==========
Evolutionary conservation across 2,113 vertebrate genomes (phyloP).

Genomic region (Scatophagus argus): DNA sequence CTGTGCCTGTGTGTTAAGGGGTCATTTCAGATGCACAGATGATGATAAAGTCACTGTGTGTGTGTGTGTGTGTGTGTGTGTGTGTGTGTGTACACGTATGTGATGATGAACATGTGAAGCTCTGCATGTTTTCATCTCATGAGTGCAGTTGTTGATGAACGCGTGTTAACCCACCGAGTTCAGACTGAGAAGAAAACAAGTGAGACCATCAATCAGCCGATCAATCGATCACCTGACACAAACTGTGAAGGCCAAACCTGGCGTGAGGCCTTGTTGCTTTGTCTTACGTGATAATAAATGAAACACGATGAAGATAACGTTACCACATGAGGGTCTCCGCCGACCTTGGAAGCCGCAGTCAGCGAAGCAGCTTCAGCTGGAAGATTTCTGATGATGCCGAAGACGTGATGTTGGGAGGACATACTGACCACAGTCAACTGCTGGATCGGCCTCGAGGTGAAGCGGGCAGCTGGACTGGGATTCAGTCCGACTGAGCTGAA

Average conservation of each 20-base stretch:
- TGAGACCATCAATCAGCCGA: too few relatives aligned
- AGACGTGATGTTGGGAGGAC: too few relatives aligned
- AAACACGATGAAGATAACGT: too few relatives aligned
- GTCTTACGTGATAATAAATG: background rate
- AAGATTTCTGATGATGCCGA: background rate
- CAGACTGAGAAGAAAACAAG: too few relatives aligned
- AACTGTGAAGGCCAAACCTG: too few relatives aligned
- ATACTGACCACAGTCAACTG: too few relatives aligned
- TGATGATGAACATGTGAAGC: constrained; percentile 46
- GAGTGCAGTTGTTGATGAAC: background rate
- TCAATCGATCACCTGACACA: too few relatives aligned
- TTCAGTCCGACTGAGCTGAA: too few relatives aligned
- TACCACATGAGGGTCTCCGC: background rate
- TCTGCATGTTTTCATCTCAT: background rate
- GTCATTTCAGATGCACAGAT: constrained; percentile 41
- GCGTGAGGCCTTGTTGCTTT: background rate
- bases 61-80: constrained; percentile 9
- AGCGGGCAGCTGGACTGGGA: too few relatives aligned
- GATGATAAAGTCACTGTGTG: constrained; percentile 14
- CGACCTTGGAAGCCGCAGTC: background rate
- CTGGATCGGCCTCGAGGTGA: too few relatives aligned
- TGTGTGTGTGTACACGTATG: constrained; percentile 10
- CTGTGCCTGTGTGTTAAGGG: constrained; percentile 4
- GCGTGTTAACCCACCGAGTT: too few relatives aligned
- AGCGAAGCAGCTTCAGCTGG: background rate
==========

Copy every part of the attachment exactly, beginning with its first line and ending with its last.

Evolutionary conservation across 2,113 vertebrate genomes (phyloP).

Genomic region (Scatophagus argus): DNA sequence CTGTGCCTGTGTGTTAAGGGGTCATTTCAGATGCACAGATGATGATAAAGTCACTGTGTGTGTGTGTGTGTGTGTGTGTGTGTGTGTGTGTACACGTATGTGATGATGAACATGTGAAGCTCTGCATGTTTTCATCTCATGAGTGCAGTTGTTGATGAACGCGTGTTAACCCACCGAGTTCAGACTGAGAAGAAAACAAGTGAGACCATCAATCAGCCGATCAATCGATCACCTGACACAAACTGTGAAGGCCAAACCTGGCGTGAGGCCTTGTTGCTTTGTCTTACGTGATAATAAATGAAACACGATGAAGATAACGTTACCACATGAGGGTCTCCGCCGACCTTGGAAGCCGCAGTCAGCGAAGCAGCTTCAGCTGGAAGATTTCTGATGATGCCGAAGACGTGATGTTGGGAGGACATACTGACCACAGTCAACTGCTGGATCGGCCTCGAGGTGAAGCGGGCAGCTGGACTGGGATTCAGTCCGACTGAGCTGAA

Average conservation of each 20-base stretch:
- TGAGACCATCAATCAGCCGA: too few relatives aligned
- AGACGTGATGTTGGGAGGAC: too few relatives aligned
- AAACACGATGAAGATAACGT: too few relatives aligned
- GTCTTACGTGATAATAAATG: background rate
- AAGATTTCTGATGATGCCGA: background rate
- CAGACTGAGAAGAAAACAAG: too few relatives aligned
- AACTGTGAAGGCCAAACCTG: too few relatives aligned
- ATACTGACCACAGTCAACTG: too few relatives aligned
- TGATGATGAACATGTGAAGC: constrained; percentile 46
- GAGTGCAGTTGTTGATGAAC: background rate
- TCAATCGATCACCTGACACA: too few relatives aligned
- TTCAGTCCGACTGAGCTGAA: too few relatives aligned
- TACCACATGAGGGTCTCCGC: background rate
- TCTGCATGTTTTCATCTCAT: background rate
- GTCATTTCAGATGCACAGAT: constrained; percentile 41
- GCGTGAGGCCTTGTTGCTTT: background rate
- bases 61-80: constrained; percentile 9
- AGCGGGCAGCTGGACTGGGA: too few relatives aligned
- GATGATAAAGTCACTGTGTG: constrained; percentile 14
- CGACCTTGGAAGCCGCAGTC: background rate
- CTGGATCGGCCTCGAGGTGA: too few relatives aligned
- TGTGTGTGTGTACACGTATG: constrained; percentile 10
- CTGTGCCTGTGTGTTAAGGG: constrained; percentile 4
- GCGTGTTAACCCACCGAGTT: too few relatives aligned
- AGCGAAGCAGCTTCAGCTGG: background rate